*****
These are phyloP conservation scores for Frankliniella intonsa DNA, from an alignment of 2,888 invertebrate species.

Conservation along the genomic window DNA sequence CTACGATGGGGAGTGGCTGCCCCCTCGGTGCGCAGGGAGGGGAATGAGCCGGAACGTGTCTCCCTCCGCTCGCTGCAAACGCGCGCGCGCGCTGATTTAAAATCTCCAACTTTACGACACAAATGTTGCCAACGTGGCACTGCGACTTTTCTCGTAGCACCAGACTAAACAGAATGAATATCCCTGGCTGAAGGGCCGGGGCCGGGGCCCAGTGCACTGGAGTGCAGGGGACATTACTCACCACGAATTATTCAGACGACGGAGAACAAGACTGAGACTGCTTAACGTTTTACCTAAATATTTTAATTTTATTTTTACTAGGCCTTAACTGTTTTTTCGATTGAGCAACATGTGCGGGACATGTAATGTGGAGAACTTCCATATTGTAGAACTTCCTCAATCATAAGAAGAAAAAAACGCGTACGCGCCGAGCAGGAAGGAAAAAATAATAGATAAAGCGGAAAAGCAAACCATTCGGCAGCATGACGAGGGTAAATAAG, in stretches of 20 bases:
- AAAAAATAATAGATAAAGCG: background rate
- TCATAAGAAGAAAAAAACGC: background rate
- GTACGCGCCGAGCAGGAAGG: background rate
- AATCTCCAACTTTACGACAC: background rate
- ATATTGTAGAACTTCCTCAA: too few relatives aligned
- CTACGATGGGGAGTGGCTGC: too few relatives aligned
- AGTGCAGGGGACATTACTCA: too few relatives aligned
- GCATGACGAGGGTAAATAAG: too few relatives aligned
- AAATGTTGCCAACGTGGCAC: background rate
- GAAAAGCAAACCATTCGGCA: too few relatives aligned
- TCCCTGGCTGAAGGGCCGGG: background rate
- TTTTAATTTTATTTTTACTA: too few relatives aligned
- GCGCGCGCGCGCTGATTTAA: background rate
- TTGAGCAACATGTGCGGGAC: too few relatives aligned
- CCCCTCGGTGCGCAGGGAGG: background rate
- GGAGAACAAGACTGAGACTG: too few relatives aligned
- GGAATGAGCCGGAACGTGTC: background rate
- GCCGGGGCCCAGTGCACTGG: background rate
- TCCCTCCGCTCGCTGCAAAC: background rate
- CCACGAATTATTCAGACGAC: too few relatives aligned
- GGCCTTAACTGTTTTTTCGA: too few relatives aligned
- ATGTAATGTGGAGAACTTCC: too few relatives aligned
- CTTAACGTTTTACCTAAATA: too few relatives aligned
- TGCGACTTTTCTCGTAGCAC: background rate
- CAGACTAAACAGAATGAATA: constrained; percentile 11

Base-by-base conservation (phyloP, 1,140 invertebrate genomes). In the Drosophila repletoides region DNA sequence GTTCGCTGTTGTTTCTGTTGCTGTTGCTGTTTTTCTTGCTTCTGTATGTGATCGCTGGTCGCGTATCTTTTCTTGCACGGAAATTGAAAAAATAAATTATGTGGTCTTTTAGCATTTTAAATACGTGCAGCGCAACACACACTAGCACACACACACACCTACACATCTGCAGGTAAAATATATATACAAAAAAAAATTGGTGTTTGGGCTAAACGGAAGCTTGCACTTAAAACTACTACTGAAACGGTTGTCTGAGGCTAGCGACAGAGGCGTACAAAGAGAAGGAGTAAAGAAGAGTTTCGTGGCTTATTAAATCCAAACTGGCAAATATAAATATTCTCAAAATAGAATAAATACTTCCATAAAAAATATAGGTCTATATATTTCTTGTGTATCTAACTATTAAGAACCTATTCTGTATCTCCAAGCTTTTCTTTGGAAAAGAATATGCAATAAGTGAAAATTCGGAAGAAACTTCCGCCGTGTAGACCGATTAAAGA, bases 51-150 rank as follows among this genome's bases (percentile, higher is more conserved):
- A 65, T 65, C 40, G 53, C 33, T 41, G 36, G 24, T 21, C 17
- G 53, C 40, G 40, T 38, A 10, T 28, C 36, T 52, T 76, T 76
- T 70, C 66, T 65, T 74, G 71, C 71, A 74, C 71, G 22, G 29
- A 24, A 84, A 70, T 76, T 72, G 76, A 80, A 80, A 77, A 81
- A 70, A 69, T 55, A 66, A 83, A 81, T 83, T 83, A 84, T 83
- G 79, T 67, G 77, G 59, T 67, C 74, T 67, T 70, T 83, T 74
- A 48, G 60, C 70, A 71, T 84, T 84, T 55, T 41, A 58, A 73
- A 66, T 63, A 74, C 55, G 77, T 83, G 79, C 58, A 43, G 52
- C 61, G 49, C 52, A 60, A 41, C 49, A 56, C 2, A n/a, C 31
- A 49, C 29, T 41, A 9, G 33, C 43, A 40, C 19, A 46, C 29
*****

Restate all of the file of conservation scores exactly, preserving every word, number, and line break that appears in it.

These are phyloP conservation scores for Frankliniella intonsa DNA, from an alignment of 2,888 invertebrate species.

Conservation along the genomic window DNA sequence CTACGATGGGGAGTGGCTGCCCCCTCGGTGCGCAGGGAGGGGAATGAGCCGGAACGTGTCTCCCTCCGCTCGCTGCAAACGCGCGCGCGCGCTGATTTAAAATCTCCAACTTTACGACACAAATGTTGCCAACGTGGCACTGCGACTTTTCTCGTAGCACCAGACTAAACAGAATGAATATCCCTGGCTGAAGGGCCGGGGCCGGGGCCCAGTGCACTGGAGTGCAGGGGACATTACTCACCACGAATTATTCAGACGACGGAGAACAAGACTGAGACTGCTTAACGTTTTACCTAAATATTTTAATTTTATTTTTACTAGGCCTTAACTGTTTTTTCGATTGAGCAACATGTGCGGGACATGTAATGTGGAGAACTTCCATATTGTAGAACTTCCTCAATCATAAGAAGAAAAAAACGCGTACGCGCCGAGCAGGAAGGAAAAAATAATAGATAAAGCGGAAAAGCAAACCATTCGGCAGCATGACGAGGGTAAATAAG, in stretches of 20 bases:
- AAAAAATAATAGATAAAGCG: background rate
- TCATAAGAAGAAAAAAACGC: background rate
- GTACGCGCCGAGCAGGAAGG: background rate
- AATCTCCAACTTTACGACAC: background rate
- ATATTGTAGAACTTCCTCAA: too few relatives aligned
- CTACGATGGGGAGTGGCTGC: too few relatives aligned
- AGTGCAGGGGACATTACTCA: too few relatives aligned
- GCATGACGAGGGTAAATAAG: too few relatives aligned
- AAATGTTGCCAACGTGGCAC: background rate
- GAAAAGCAAACCATTCGGCA: too few relatives aligned
- TCCCTGGCTGAAGGGCCGGG: background rate
- TTTTAATTTTATTTTTACTA: too few relatives aligned
- GCGCGCGCGCGCTGATTTAA: background rate
- TTGAGCAACATGTGCGGGAC: too few relatives aligned
- CCCCTCGGTGCGCAGGGAGG: background rate
- GGAGAACAAGACTGAGACTG: too few relatives aligned
- GGAATGAGCCGGAACGTGTC: background rate
- GCCGGGGCCCAGTGCACTGG: background rate
- TCCCTCCGCTCGCTGCAAAC: background rate
- CCACGAATTATTCAGACGAC: too few relatives aligned
- GGCCTTAACTGTTTTTTCGA: too few relatives aligned
- ATGTAATGTGGAGAACTTCC: too few relatives aligned
- CTTAACGTTTTACCTAAATA: too few relatives aligned
- TGCGACTTTTCTCGTAGCAC: background rate
- CAGACTAAACAGAATGAATA: constrained; percentile 11

Base-by-base conservation (phyloP, 1,140 invertebrate genomes). In the Drosophila repletoides region DNA sequence GTTCGCTGTTGTTTCTGTTGCTGTTGCTGTTTTTCTTGCTTCTGTATGTGATCGCTGGTCGCGTATCTTTTCTTGCACGGAAATTGAAAAAATAAATTATGTGGTCTTTTAGCATTTTAAATACGTGCAGCGCAACACACACTAGCACACACACACACCTACACATCTGCAGGTAAAATATATATACAAAAAAAAATTGGTGTTTGGGCTAAACGGAAGCTTGCACTTAAAACTACTACTGAAACGGTTGTCTGAGGCTAGCGACAGAGGCGTACAAAGAGAAGGAGTAAAGAAGAGTTTCGTGGCTTATTAAATCCAAACTGGCAAATATAAATATTCTCAAAATAGAATAAATACTTCCATAAAAAATATAGGTCTATATATTTCTTGTGTATCTAACTATTAAGAACCTATTCTGTATCTCCAAGCTTTTCTTTGGAAAAGAATATGCAATAAGTGAAAATTCGGAAGAAACTTCCGCCGTGTAGACCGATTAAAGA, bases 51-150 rank as follows among this genome's bases (percentile, higher is more conserved):
- A 65, T 65, C 40, G 53, C 33, T 41, G 36, G 24, T 21, C 17
- G 53, C 40, G 40, T 38, A 10, T 28, C 36, T 52, T 76, T 76
- T 70, C 66, T 65, T 74, G 71, C 71, A 74, C 71, G 22, G 29
- A 24, A 84, A 70, T 76, T 72, G 76, A 80, A 80, A 77, A 81
- A 70, A 69, T 55, A 66, A 83, A 81, T 83, T 83, A 84, T 83
- G 79, T 67, G 77, G 59, T 67, C 74, T 67, T 70, T 83, T 74
- A 48, G 60, C 70, A 71, T 84, T 84, T 55, T 41, A 58, A 73
- A 66, T 63, A 74, C 55, G 77, T 83, G 79, C 58, A 43, G 52
- C 61, G 49, C 52, A 60, A 41, C 49, A 56, C 2, A n/a, C 31
- A 49, C 29, T 41, A 9, G 33, C 43, A 40, C 19, A 46, C 29